Moderators: Bridget J. Crawford (Pace) and Kathryn M. Stanchi (UNLV)
Participating Editors: Renée Mihail, Yale Law ’24; Hannah Mezzacapa, Michigan Law ’23; Addie Davies, Harvard Law ‘23
This webinar is free and open to the public. It is sponsored by the US Feminist Judgments Project and co-sponsored by the Elisabeth Haub School of Law at Pace University and the William S. Boyd School of Law at the University of Nevada, Las Vegas, together with The Feminism and Legal Theory Project, The Vulnerability and the Human Condition Initiative, the Institute for Feminist Legal Studies at Osgoode, and the AALS Section on Women in Legal Education.
The U.S. Food and Drug Administration finalized a regulatory change on Tuesday that allows retail pharmacies to offer abortion pills.
Before now, patients could only get this two-drug medication through clinics, doctors and a handful of mail-order pharmacies.
Two companies that make the medication, Danco Laboratories and GenBioPro, announced the news after they were notified by the FDA of the change.
"At a time when people across the country are struggling to obtain abortion care services, this modification is critically important to expanding access to medication abortion services and will provide healthcare providers with an additional method for providing their patients with a safe and effective option for ending early pregnancy," Danco said in a statement.***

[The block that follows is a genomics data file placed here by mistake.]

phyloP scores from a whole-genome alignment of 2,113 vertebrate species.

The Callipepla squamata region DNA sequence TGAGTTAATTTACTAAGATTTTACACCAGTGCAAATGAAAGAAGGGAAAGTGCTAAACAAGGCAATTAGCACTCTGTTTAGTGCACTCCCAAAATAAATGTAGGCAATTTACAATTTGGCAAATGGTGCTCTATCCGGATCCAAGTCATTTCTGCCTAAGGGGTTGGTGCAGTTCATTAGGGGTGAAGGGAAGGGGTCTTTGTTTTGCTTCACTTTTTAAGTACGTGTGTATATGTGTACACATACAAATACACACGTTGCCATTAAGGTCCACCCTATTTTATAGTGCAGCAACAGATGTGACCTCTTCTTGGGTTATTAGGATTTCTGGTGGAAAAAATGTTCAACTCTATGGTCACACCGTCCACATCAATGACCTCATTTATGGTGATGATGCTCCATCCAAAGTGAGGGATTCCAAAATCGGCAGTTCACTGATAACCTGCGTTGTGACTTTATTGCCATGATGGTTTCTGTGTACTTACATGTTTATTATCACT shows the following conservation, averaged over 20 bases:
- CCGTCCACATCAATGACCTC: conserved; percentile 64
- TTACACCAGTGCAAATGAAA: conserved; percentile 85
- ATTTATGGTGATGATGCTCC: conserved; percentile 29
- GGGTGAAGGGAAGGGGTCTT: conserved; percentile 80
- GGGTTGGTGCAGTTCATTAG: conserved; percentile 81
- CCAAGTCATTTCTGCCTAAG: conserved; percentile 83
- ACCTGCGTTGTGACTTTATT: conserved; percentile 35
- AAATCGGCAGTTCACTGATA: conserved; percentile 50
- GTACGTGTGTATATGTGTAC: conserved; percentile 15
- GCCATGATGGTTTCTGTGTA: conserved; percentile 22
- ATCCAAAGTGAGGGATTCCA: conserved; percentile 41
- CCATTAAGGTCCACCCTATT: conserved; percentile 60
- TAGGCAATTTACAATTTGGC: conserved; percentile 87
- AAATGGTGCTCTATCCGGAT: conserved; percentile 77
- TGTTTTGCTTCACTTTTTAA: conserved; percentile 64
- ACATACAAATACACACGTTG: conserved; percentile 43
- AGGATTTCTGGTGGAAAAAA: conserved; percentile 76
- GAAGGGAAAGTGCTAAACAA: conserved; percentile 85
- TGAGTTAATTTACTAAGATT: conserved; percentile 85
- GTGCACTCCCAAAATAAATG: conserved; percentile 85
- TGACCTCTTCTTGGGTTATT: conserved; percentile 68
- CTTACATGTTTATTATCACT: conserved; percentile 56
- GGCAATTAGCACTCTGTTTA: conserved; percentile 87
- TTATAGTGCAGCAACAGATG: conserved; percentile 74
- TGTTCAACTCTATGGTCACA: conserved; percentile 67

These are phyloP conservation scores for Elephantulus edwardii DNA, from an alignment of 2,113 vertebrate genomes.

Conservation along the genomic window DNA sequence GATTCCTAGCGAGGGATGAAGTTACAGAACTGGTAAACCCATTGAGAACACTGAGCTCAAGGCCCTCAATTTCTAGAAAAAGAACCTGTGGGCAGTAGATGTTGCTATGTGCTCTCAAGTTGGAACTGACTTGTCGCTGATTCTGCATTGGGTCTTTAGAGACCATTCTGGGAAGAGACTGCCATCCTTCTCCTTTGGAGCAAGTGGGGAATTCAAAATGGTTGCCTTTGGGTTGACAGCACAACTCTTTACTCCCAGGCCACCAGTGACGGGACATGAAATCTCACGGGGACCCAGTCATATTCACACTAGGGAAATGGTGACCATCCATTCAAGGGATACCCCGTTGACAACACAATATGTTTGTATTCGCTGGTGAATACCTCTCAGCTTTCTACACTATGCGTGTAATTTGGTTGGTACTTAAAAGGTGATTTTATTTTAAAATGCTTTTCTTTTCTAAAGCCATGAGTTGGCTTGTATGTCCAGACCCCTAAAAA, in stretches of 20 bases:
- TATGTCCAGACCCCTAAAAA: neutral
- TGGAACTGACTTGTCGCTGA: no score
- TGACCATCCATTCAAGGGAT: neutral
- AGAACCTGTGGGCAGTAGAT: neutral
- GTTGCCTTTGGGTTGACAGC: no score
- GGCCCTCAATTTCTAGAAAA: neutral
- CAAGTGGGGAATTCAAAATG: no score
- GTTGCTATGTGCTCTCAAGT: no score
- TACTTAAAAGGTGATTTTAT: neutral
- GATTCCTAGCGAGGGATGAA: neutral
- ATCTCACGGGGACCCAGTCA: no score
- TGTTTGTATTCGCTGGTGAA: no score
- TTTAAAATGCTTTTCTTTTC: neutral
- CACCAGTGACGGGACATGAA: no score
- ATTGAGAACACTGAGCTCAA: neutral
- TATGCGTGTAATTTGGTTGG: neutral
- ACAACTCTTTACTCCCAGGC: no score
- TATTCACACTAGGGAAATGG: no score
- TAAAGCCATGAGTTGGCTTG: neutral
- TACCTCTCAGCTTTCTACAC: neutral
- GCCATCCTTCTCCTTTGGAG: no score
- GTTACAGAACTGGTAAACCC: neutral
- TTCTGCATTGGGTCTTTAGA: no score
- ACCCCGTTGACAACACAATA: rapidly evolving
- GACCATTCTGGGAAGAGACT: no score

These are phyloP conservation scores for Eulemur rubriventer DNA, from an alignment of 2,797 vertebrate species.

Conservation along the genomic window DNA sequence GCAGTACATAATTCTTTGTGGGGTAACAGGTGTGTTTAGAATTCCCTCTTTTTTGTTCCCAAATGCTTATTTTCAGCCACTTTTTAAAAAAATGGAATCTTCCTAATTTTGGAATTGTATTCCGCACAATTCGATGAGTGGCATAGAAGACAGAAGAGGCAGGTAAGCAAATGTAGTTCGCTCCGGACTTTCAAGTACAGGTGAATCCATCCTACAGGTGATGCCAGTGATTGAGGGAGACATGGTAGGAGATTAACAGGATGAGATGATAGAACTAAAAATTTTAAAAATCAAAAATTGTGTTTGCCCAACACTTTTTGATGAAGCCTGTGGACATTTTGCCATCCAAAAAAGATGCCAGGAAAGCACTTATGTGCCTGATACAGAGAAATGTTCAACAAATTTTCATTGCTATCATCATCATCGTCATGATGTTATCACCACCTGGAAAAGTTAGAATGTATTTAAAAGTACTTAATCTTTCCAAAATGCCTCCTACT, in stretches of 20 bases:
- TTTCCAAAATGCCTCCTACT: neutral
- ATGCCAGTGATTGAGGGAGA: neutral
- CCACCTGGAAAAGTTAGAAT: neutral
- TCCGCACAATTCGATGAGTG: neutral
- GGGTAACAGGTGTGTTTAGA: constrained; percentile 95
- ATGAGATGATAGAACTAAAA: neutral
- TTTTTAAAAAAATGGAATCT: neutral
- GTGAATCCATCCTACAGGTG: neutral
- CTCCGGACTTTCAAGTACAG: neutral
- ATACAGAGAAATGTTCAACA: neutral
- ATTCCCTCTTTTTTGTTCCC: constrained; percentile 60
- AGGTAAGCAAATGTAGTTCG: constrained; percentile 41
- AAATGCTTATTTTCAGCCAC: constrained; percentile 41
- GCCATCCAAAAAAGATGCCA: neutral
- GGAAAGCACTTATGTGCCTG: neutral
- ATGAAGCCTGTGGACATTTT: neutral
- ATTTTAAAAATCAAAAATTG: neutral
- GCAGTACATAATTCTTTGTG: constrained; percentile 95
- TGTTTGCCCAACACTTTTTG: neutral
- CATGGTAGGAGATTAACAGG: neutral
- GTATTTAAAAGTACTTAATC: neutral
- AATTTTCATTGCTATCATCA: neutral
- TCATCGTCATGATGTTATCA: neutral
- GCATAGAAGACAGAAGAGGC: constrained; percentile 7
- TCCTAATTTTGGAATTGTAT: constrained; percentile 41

Patients will still need a doctor’s prescription to access the drugs, and pharmacies must follow certain rules to dispense the medication.
The American College of Obstetricians and Gynecologists applauded the move.
Members of the military will now get 12 weeks of parental leave, doubling the previous amount, after a memorandum from the Department of Defense went into effect Wednesday.
The 12 weeks are for both birthing and non-birthing parents, which includes parents of recently adopted children and members who use surrogates, and applies to parents of children born or adopted after Dec. 27, 2022.
Eligible members must be in active or reserve duty for at least 12 months.